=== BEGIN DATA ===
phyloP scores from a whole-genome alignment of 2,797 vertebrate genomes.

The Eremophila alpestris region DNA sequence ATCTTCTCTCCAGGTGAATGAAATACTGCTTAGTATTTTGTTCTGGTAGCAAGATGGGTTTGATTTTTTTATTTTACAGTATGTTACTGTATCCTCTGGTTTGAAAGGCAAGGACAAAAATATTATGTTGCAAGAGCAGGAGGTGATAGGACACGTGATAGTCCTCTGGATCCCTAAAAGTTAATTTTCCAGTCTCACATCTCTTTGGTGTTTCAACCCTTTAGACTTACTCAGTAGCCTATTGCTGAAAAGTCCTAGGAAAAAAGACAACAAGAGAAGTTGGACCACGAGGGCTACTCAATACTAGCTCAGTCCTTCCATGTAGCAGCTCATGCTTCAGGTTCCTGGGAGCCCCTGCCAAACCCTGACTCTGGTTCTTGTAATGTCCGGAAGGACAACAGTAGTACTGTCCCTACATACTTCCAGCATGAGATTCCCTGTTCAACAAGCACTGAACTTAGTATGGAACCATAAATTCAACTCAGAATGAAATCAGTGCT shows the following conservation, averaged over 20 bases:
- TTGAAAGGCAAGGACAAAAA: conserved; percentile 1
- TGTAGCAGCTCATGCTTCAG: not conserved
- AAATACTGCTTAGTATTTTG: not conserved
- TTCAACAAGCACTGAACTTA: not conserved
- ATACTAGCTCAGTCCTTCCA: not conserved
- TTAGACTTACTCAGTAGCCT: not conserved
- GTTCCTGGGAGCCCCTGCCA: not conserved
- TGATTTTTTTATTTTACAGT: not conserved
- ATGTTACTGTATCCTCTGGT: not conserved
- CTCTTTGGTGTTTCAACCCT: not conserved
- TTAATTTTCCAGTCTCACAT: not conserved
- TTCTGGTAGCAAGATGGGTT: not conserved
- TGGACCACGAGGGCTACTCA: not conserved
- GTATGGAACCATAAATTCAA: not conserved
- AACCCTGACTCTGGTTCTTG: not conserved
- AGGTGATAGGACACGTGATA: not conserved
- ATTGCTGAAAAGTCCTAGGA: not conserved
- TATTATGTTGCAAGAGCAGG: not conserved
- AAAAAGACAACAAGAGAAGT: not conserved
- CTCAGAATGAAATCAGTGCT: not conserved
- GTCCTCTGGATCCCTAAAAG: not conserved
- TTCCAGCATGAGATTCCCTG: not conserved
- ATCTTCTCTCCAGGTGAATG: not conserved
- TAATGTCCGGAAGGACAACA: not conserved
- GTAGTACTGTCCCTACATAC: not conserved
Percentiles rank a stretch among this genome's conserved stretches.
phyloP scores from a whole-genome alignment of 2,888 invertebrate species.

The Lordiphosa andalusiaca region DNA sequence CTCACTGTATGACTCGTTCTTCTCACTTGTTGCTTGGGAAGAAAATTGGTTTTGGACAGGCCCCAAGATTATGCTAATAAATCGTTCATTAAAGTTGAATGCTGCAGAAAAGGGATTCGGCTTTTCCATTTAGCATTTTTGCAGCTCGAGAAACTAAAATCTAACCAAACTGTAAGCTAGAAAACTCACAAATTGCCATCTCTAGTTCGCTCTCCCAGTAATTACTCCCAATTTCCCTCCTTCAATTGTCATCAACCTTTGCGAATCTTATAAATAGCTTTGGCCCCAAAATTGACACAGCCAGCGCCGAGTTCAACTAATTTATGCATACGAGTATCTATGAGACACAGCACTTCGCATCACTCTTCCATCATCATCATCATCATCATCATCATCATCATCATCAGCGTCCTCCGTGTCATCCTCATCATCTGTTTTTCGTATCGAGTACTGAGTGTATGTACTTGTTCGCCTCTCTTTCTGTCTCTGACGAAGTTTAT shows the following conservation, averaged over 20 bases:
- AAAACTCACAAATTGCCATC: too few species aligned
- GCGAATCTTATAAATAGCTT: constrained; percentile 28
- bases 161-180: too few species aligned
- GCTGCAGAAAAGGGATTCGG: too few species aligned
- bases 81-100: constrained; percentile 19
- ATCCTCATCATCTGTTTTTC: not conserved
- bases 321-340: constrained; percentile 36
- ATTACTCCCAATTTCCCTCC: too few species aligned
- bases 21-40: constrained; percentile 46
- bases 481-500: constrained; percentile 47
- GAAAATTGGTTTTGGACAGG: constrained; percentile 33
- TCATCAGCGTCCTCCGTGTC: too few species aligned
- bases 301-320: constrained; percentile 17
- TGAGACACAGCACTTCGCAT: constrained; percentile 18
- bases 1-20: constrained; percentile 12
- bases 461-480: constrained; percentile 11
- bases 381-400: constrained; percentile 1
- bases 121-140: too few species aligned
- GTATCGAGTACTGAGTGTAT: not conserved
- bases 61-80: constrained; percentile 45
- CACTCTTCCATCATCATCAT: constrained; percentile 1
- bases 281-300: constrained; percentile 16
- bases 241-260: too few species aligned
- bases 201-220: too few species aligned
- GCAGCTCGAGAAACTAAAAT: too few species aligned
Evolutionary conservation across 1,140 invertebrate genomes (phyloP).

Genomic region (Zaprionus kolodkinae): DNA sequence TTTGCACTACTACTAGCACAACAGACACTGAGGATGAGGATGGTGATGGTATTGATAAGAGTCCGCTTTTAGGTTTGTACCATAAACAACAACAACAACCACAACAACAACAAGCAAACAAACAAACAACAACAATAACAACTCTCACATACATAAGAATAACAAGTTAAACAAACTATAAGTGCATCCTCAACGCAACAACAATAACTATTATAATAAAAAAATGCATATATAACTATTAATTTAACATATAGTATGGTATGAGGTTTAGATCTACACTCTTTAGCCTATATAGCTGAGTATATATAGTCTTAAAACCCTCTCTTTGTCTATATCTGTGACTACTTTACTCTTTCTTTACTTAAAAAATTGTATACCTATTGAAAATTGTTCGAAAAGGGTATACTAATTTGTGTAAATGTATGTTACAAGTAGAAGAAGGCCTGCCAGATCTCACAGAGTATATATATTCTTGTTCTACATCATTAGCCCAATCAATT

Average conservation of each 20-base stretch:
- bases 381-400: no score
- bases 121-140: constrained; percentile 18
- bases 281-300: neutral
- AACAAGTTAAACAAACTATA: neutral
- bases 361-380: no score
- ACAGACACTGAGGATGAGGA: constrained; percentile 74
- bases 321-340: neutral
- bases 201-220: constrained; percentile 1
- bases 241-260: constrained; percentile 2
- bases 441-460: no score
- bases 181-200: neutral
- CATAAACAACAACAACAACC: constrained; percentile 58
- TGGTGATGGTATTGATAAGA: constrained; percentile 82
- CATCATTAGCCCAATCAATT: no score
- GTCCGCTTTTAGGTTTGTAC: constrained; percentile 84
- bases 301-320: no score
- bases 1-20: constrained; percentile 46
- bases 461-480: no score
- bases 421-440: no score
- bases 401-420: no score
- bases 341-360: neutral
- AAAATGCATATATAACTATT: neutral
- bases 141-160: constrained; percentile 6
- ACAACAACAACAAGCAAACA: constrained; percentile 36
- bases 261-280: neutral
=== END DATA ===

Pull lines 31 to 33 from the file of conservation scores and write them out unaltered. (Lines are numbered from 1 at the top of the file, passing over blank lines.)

- AAAACTCACAAATTGCCATC: too few species aligned
- GCGAATCTTATAAATAGCTT: constrained; percentile 28
- bases 161-180: too few species aligned